“The Goblin Market” is a poem by Christina Rossetti and is about two sisters, Laura and Lizzie, who venture to a Goblin Market. Laura cautioned Lizzie “not [to] look at goblin men” and “not [to] buy their fruits” (Rossetti). However, Laura falls to the temptation and buys the fruits. This leads to her becoming addicted to them and later her death. “The Goblin Market” is representative of xenophobia in the Victorian Era and the fear of foreign merchants. Anxiety around reverse colonization in the Victorian era caused many people to fear that foreigners would try to invade or harm them. This fear can be seen through “The Goblin Market” because the goblins are symbolic of traveling merchants.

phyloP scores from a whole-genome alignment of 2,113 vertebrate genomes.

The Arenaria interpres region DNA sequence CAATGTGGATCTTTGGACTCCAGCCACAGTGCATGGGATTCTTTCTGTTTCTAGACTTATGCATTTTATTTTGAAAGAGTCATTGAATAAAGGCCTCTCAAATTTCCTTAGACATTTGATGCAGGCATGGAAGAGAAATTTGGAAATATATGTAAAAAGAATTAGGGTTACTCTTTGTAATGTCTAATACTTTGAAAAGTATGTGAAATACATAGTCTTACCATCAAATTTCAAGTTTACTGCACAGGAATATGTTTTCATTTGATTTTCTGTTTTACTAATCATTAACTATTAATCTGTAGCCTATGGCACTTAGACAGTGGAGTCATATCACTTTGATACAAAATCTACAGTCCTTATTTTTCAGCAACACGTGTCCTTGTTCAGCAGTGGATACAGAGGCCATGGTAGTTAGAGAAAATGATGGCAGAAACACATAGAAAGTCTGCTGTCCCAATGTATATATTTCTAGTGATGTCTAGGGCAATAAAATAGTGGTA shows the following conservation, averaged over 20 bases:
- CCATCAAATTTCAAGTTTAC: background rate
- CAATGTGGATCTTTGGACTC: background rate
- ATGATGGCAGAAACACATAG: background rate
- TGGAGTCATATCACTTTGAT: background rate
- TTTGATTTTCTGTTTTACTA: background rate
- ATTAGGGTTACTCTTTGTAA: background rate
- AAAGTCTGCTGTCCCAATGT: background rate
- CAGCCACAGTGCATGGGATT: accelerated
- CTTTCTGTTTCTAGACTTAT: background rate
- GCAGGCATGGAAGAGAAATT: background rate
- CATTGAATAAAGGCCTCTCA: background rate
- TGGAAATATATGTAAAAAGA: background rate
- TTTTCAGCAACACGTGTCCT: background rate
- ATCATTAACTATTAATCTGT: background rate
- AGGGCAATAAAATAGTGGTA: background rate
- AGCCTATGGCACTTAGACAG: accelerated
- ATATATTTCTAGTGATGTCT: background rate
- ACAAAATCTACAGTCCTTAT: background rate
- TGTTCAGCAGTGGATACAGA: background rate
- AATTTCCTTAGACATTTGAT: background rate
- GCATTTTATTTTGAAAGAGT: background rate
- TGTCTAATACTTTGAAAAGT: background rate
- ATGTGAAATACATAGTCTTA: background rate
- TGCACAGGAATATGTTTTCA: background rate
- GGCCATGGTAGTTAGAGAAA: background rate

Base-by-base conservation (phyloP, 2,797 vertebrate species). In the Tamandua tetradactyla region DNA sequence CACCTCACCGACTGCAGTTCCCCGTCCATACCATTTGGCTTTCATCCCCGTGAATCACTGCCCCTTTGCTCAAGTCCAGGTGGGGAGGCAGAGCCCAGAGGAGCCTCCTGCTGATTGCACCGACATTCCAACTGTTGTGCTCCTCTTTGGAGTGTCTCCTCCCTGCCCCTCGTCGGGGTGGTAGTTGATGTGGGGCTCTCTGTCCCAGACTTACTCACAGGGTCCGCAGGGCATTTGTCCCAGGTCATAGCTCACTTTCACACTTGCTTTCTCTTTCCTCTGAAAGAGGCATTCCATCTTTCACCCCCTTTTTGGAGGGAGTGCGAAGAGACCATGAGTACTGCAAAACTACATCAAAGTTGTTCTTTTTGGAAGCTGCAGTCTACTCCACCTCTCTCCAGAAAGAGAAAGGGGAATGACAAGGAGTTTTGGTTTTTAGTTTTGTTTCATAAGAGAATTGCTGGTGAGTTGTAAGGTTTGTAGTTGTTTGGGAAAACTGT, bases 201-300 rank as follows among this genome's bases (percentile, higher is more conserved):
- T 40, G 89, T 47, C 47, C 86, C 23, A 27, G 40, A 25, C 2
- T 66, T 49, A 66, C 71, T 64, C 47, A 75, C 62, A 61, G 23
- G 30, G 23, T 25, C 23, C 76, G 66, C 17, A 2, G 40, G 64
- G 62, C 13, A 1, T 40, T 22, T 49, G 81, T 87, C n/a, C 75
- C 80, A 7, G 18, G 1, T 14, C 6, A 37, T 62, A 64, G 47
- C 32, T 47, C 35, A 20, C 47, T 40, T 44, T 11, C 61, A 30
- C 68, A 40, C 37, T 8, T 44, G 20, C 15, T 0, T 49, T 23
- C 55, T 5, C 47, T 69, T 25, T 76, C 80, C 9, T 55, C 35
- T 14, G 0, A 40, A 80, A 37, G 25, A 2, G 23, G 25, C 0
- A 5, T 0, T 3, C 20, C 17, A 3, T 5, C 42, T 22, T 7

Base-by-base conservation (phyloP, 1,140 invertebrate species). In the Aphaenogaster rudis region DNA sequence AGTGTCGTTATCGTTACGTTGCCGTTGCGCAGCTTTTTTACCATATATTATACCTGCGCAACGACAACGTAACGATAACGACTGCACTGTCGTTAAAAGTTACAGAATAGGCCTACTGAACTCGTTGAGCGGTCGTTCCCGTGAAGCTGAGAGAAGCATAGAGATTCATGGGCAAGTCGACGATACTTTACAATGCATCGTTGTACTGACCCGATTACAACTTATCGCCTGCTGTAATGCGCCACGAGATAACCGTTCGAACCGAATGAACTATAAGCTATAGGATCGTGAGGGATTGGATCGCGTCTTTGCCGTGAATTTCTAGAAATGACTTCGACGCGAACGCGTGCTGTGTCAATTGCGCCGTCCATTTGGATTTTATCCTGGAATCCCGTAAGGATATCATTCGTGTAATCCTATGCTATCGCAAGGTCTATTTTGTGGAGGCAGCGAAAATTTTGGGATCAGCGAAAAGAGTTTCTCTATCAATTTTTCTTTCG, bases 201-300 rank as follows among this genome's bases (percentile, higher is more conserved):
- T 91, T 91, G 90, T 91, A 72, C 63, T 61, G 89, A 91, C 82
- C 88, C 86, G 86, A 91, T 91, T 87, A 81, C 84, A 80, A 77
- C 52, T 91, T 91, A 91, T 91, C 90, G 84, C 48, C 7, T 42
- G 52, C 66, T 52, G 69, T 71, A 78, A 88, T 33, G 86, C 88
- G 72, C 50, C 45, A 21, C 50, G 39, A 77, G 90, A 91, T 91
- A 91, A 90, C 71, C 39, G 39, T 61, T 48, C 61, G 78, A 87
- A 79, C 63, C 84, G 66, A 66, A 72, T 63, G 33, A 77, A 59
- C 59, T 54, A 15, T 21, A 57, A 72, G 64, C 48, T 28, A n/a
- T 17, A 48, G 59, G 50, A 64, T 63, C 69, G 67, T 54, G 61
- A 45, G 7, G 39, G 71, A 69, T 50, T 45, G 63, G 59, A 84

The poem warns readers from buying items from these merchants because they could be dangerous. An instance of this in the poem is when Laura says “Their offers should not charm us, / Their evil gifts would harm us” (Rossetti).On top of this, the way the goblins are depicted indicates racism as well. All of the goblins are different animals, “One had a cat’s face, / One whisk’d a tail, / One tramp’d at a rat’s pace, / One crawl’d like a snail” (Rossetti). This may seem like a way to paint this poem as “kid-friendly” however, having the goblin merchants be animals is symbolic of how Victorians viewed many foreigners as animalistic or uncivilized. Christina Rossetti’s “The Goblin Market” is symbolic of racist views Victorians had toward foreign people and the fear of the harm they could cause.